Win, lose or tie, Wisconsinites have always supported their home teams – the Green Bay Packers, Badgers, Milwaukee Brewers and the Bucks, and now the Wisconsin Herd. Many of our ancestors loved to reminiscence about their days playing or watching these sports, among others such as fishing, bowling, golfing, swimming, boating, sailing or trap shooting, just to name a few. Today, recreation continues to be a major part of our lives.
Conceptual planning begins early next year with Split Rock Studios to develop a new long-term exhibition at the Oshkosh Public Museum to replace the current logging and lumbering room on second floor. Oshkosh has a long, rich history tied to various sporting and recreational activities, strongly supported by the Museum’s collections.
Lake Winnebago is the largest fresh-water inland lake in the U.S., attracting yachtsmen from throughout the Midwest. The first recorded yacht race was held in Oshkosh in 1860, and in 1869 the Oshkosh Yacht Club sponsored its first annual regatta on the lake. Since then sailing and ice boating have remained major competitive sporting events on area lakes.
Baseball has long been considered America’s pastime, and the sport stretches way back to the “Oshkosh Everetts” 1865-1872 baseball team. The Amateurs dominated the ball fields from 1874-1885, reigning undefeated the final eight seasons after Charles Nevitt developed the new “curve ball” pitching technique. The Oshkosh Amateurs entered the league of professional baseball for two seasons (1886-1887), with William “Dummy” Hoy helping to lead the team to the 1887 championship.
Baseball continued to flourish in Oshkosh, but in the early 1890s other team sports started to gain in popularity among high school boys – primarily football and track. Since the seasons were consecutive, a larger number of boys were able to participate in both sports. School administration organized the Wisconsin Interscholastic Athletic Association in 1896 to regulate the rules of play.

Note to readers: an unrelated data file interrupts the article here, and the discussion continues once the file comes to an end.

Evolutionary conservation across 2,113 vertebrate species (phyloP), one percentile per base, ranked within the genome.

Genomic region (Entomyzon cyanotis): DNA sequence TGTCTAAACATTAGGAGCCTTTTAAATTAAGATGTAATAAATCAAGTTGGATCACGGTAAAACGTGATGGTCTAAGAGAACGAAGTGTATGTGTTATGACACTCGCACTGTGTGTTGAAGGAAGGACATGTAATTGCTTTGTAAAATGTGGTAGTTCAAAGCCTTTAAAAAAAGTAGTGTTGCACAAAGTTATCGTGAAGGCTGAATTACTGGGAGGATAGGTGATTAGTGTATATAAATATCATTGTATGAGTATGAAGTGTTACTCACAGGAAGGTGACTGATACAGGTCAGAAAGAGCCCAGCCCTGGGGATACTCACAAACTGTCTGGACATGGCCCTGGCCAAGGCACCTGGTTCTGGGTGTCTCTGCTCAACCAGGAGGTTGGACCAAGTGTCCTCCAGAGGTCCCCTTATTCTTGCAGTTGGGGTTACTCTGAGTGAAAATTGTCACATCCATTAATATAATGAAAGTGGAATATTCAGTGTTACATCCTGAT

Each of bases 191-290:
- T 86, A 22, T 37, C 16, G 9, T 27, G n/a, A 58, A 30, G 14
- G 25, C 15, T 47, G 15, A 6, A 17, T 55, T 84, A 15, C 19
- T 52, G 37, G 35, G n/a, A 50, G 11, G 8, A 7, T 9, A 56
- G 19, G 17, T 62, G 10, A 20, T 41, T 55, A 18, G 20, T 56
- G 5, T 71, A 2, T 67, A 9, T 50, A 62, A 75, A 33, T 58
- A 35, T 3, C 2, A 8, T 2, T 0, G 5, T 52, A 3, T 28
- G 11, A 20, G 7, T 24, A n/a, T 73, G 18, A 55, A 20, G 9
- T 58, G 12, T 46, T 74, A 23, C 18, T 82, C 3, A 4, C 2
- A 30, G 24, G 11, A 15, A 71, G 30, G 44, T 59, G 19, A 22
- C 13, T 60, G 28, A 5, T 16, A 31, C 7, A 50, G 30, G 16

Arlie Mucks, Oshkosh’s star high school football player, led his team to win the state football championship in 1911 and 1912. He also won titles in discus and shot put in the Oshkosh Normal indoor track and field meet in 1912, setting a world record for the 12-pound shot at 55’ 9”. Mucks earned a berth on the U.S. Olympics team in shot put and discus that year, the first American high school athlete to participate in the games, placing second. He set another world record for discus in 1916 and would have gone to the Olympics again had the games not been cancelled due to World War I. Mucks won the Olympic trials in 1920 and 1924 as well, but he did not compete in the games.
In the early 1900s, sports for females was rather limited due to a fear that strenuous activity was harmful for their “more delicate features.” However, around 1916 a progressive concept of government encouraged municipal recreation programs to improve the lives of U.S. citizens. Sporting programs became increasingly popular and the city began a number of parks leagues which continue today through the Recreation Department.
Basketball quickly became a favored indoor sport to stay active during the winter months, and Oshkosh sporting fans took to the courts to watch their beloved Oshkosh All-Stars championship team. Founded in 1929 by Lonnie Darling, they are the only team to play all twelve seasons of the National Basketball League (1937-1949).
The city also ran four lighted ice skating rinks in the 1930s, where Maddy Horn developed her skills to become the #1 women’s speed skater in the U.S. She won the national indoor and outdoor championships in 1936, 1937, 1939 and 1940, setting seven out of ten possible women’s records. Horn qualified for the 1940 Olympics and was about to board the ship when she got word that the games were cancelled due to the outbreak of World War II.
The Paine Lumber Mill model is a much loved display, however the Museum simply does not have the floor space to keep it on view. The model will be dismantled and returned to storage, but first it will be digitized for use in a different second floor exhibition that will continue the story of Oshkosh’s rich history. The digital format will enable people to explore the model along with historic images of the Paine, film and tools from our collection, while in the process learning far more about this important facet of our history.
The new Sporting & Recreation exhibition will be a lively display of sports and leisure artifacts and historic photographs of local people participating in these fun activities. The Museum’s goal is to complete construction and installation in 2020.